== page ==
Changes announced by WhatsApp have drawn the ire of privacy advocates, who say that the messaging service’s plan to share user data with parent company Facebook is against the law and should be blocked.
The changes will allow the popular app — which says it has more than one billion users — to “coordinate more with Facebook” by sharing the user data, they said. The move prompted The Electronic Privacy Information Center (EPIC) and the Center for Digital Democracy to announce they would be filing a complaint with the Federal Trade Commission (FTC).
WhatsApp says will allow the companies to better fight spam, track basic usage statistics and display more relevant advertisements and friend suggestions to users.
In other words, Facebook would be able to use phonebook data from WhatsApp to help users find friends who they chat with on WhatsApp, but who they have not “friended” on Facebook, a WhatsApp spokesperson told ABC News.
The messaging service insists that the contents of users’ messages, “stay private and no one else can read them. Not WhatsApp, not Facebook, nor anyone else,” when they’re encrypted, and maintains that banner advertisements will continue to be barred within its app.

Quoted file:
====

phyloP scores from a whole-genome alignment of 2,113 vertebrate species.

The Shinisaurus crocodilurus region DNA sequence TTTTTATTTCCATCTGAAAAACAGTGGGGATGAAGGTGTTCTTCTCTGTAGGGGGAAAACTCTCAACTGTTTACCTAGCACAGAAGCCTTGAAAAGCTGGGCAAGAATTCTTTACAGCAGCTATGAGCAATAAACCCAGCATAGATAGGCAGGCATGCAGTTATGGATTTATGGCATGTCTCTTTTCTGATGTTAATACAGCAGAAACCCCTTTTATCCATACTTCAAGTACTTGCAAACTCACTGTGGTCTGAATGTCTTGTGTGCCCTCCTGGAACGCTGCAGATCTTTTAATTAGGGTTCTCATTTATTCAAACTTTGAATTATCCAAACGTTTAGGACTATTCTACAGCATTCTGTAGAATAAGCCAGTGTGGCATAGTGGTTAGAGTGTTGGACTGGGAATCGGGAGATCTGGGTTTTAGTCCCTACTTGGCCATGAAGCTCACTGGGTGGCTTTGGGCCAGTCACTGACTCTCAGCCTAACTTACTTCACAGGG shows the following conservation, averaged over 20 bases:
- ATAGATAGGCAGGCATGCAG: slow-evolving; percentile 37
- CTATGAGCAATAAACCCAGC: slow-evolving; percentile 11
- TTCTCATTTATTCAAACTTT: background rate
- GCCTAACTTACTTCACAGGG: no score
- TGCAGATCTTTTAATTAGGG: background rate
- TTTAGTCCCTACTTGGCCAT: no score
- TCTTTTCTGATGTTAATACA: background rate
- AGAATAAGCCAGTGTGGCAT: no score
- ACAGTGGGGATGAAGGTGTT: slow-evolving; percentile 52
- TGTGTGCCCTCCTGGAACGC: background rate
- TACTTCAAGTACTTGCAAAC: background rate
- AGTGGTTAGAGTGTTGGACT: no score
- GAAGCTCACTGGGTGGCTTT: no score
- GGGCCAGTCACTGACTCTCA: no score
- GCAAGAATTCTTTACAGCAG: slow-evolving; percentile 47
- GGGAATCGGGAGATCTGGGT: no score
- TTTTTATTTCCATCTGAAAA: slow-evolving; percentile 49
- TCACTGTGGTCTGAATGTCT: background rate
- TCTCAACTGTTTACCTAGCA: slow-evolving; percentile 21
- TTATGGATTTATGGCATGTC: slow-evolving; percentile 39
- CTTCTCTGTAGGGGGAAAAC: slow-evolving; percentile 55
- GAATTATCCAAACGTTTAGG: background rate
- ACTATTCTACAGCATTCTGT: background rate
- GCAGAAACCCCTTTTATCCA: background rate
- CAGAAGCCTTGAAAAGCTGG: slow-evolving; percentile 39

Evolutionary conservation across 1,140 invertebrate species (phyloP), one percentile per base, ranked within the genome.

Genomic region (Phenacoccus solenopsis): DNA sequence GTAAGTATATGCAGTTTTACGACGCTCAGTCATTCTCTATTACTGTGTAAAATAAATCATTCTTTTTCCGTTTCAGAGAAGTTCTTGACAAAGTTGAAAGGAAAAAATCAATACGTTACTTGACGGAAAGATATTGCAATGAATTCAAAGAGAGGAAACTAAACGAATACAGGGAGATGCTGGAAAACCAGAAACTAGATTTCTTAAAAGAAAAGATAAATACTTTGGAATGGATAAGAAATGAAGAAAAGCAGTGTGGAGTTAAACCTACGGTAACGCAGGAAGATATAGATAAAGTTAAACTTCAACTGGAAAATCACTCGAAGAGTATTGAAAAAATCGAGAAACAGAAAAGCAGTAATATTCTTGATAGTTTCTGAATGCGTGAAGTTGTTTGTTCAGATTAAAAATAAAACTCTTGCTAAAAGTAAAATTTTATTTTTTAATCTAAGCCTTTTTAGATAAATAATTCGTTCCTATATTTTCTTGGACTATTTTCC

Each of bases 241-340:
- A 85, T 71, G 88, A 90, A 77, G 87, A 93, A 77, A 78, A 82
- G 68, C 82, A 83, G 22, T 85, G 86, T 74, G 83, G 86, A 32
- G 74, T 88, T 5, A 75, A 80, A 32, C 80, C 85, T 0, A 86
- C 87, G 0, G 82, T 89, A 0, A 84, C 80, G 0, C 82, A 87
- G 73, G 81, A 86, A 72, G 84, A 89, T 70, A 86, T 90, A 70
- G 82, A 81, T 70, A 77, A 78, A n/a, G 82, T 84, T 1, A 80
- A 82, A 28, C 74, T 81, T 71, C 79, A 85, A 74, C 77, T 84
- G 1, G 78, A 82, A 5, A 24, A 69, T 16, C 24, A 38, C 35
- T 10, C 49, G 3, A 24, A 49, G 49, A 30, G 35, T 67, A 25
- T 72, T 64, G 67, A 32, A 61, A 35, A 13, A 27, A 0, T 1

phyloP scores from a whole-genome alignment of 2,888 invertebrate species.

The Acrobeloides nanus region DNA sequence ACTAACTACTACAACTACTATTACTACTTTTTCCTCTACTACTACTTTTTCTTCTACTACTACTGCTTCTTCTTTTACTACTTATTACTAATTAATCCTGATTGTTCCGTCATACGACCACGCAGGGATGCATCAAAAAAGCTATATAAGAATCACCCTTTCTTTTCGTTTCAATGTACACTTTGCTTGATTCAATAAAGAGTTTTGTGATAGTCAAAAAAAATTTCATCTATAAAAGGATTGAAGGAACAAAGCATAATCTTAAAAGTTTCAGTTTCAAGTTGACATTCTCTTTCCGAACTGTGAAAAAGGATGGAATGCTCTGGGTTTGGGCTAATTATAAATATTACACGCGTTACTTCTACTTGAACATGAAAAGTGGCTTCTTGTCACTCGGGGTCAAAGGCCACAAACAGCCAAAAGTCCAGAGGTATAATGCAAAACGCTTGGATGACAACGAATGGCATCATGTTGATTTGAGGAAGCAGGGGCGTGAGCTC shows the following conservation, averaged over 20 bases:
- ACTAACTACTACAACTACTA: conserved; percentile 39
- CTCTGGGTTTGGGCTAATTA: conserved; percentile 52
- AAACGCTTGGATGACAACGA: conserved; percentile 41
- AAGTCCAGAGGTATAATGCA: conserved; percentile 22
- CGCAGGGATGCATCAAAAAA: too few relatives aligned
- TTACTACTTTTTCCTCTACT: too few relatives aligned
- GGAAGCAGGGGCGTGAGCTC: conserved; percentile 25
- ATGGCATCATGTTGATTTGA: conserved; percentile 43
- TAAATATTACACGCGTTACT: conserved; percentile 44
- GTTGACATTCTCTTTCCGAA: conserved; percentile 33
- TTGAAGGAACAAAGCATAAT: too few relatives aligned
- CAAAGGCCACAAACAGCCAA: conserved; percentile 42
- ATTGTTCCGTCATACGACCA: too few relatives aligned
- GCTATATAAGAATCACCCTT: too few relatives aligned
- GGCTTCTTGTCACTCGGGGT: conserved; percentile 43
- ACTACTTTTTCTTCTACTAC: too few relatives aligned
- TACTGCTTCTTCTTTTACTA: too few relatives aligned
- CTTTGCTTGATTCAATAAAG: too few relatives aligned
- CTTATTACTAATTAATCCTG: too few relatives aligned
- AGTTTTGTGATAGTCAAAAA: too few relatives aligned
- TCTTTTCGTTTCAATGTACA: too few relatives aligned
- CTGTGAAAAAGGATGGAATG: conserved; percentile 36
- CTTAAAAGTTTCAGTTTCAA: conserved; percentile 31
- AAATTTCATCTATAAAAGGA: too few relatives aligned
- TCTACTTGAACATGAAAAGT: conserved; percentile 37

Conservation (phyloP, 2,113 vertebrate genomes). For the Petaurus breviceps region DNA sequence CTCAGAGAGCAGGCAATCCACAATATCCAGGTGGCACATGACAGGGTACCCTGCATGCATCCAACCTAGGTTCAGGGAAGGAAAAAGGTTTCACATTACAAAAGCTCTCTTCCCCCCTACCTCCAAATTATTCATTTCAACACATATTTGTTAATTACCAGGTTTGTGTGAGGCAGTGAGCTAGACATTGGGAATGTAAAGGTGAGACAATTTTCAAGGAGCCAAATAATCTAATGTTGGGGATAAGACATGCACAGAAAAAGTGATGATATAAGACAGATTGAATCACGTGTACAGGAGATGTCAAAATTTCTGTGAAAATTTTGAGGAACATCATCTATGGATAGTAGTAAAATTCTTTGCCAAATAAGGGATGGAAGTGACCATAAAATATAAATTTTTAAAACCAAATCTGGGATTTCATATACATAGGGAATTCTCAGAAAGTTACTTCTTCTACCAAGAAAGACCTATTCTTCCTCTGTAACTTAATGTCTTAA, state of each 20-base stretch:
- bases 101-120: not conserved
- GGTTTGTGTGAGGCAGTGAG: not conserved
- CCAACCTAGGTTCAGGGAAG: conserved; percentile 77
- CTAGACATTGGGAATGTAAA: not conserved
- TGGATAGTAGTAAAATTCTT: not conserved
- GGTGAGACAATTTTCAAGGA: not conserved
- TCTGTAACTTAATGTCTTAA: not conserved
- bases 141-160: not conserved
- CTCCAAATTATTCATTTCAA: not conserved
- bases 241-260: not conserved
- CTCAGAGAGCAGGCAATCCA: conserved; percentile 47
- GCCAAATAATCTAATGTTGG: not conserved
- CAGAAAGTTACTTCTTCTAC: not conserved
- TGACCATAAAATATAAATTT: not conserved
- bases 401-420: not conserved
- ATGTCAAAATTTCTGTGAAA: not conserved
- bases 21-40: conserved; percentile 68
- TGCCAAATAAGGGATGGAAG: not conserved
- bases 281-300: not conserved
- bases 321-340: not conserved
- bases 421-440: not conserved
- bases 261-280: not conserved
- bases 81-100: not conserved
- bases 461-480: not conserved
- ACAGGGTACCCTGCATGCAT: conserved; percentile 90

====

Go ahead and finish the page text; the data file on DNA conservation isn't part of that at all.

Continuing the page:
Users can decide to opt-out of the changes, though some time restrictions apply.
However, even the basic sharing of user data has generated controversy.
Facebook acquired the messaging service in 2014 for $22 billion, according to Bloomberg.
At the time the acquisition was announced, a blog post on the WhatsApp website told users, “Here’s what will change for you, our users: nothing,” and said “WhatsApp will remain autonomous and operate independently.”
The blog post — from February, 2014 — does not explicitly rule out data sharing with the parent company.
In a complaint filed with the FTC a few weeks after the acquisition was announced, EPIC said, “WhatsApp built a user base based on its commitment not to collect user data for advertising revenue,” and noting that “Facebook routinely makes use of user information for advertising purposes,” claimed that it intended to use WhatsApp user data for this purpose.
Facebook, like many free online services, uses user data to target advertising at users that is relevant to their interests.
Therefore, EPIC claimed, that the acquisition would “violate WhatsApp users’ understanding of their exposure to online advertising and constitutes an unfair and deceptive trade practice,” which it claimed would be in violation of FTC rules.
A few weeks later, in April 2014, the FTC sent a letter to the companies saying that they had made privacy guarantees to users, and that “regardless of the acquisition, WhatsApp must continue to honor these promises to consumers,” and “if the acquisition is completed and WhatsApp fails to honor these promises, both companies could be in violation” of the law and an earlier agreement between the FTC and Facebook.
The letter, according to a press release from the FTC, stated that Facebook must “get consumers’ affirmative consent before making changes that override their privacy settings, among other requirements.”
The FTC did not immediately respond to ABC News’ request for comment. Facebook did not comment separately from WhatsApp.